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AB0660 Microscopic Colitis in Patients with Takayasu's Arteritis: A Potential Association Between the Two Disease Entities
  1. N. Alpay-Kanıtez1,
  2. B. Toz1,
  3. M. Güllüoğlu2,
  4. B. Erer1,
  5. M. İnanç1,
  6. R. İliaz3,
  7. Ç. Karaca3,
  8. S. Kamalı1
  1. 1Department of Internal Medicine, Division of Rheumatology
  2. 2Department of Pathology
  3. 3Department of Internal Medicine, Division of Gastroenterohepathology, Istanbul University, Istanbul Medical Faculty, Istanbul, Turkey

Abstract

Background Takayasu's arteritis (TAK) is a chronic vasculitis of large-vessels, mainly affecs the aorta and its branches in middle-aged females. There are reports regarding the concurrence of inflammatory bowel disease (IBD) and TAK. Microscopic colitis (MC) has been demonstrated in inflammatory rheumatic diseases such as spondylarthropathies which has been linked to an ethiopathogenetical association between two diseases. MC as an IBD subgroup has not been investigated in TAK, so far.

Objectives To assess the presence of MC in TAK patients who have no clinically overt IBD symptoms.

Methods We cross-sectionally assessed TAK patients, between the ages of 18-65, who were diagnosed according to ACR criteria. Disease activity was evaluated by Kerr's criteria. Age and sex matched irritabl bowel syndrome (IBS) patients were selected as control group. Study subjects who have been on MC inducing medications, such as NSAIDs, PPI, anti-physchotic or anti-depressant and having co-morbidities were excluded. All patients and controls have been interviewed for IBD and IBS symptoms by the questionnaires of WHO guideline and Rome III criteria, respectively. Lower endoscopic procedure was performed with at least 5 random biopsies taken from different colonic segments and terminal ileum within the following 2 weeks after the research visit. A blinded expert pathologist evaluated the specimens for the thickness of the collagen band, the degree of inflammatory infiltration in the lamina propria, and the number of intraepithelial lymphocytes according to an algorythm proposed for MC assessment by Langner C et al (1). Lymphocytic and collagen colitis were defined as the subgroups of MC. Incomplete colitis has also been defined in the algorythm.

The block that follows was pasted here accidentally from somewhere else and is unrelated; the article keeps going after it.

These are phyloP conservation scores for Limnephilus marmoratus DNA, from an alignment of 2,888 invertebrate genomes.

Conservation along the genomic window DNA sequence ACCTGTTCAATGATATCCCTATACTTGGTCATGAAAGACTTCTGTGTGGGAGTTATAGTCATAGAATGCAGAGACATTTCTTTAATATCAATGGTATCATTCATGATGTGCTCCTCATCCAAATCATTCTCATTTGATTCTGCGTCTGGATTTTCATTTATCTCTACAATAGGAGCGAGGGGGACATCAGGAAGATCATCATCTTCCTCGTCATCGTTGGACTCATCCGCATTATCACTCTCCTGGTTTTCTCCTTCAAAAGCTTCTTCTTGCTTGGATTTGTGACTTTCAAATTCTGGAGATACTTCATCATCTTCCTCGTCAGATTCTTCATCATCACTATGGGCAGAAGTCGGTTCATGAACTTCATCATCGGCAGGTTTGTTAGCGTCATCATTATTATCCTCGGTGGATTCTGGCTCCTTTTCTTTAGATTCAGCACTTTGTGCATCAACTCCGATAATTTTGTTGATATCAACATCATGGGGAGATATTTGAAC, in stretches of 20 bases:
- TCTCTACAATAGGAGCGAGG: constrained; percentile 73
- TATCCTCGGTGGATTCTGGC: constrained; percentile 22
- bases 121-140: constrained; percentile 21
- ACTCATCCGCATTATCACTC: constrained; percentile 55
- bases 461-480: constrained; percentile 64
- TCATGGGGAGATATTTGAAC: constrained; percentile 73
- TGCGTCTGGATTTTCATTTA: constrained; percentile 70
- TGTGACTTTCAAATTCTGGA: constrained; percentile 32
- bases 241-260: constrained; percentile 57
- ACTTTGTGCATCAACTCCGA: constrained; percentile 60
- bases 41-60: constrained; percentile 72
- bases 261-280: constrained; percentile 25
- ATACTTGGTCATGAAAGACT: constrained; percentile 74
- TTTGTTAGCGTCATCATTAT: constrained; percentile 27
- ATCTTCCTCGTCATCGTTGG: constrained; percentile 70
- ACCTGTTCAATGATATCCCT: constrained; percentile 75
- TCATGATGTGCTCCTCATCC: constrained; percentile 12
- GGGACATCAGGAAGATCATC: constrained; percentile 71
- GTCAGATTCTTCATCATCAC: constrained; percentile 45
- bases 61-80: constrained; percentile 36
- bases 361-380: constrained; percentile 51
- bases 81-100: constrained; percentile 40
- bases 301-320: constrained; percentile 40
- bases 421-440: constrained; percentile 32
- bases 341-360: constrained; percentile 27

Results Thirteen TAK patients (13 female) with the mean age of 34±12 (20-59), total disease duration of 86±60 months (12-204) and 10 female IBS controls with the mean age of 38±13 were included into the study. Type 2 vascular involvement was the most common (62%) pattern in the cohort. Five of 13 (38%) TAK patients have active disease at the time of endoscopic procedure. No remarkable histopathological abnormality was demonstrated in any patients with IBS and 3 with TAK. All but one TAK patients had normal endoscopic findings. Erythema on the entire colonic mucosa as the only pathological endoscopic finding was demonstrated in one patient. The examination of terminal ileum was found normal in both TAK and control groups. Three patients (23%) were full-filled the LC criteria. Incomplete LC was determined in 2 of 13 patients (15%). Lymphoid hyperplasia (69%) was found as an additional abnormality which has not been a standart item in the assessment of MC.

Table 1: Clinical gut symptoms and histophatological findings of colonic mucosa in patients with TAK.

Conclusions Our preliminary results show that there is an increased frequency of MC in TAK patients who had no overt IBD symptoms/diagnosis. This preliminary report from our ongoing study supports that this association might have pathopyhsiological relevance and should be confirmed in a large cohort.

References

  1. Langner C et al. Histology of microscopic colitis- review with a practical approach for pathologist. Histopathology 2014.

Disclosure of Interest None declared

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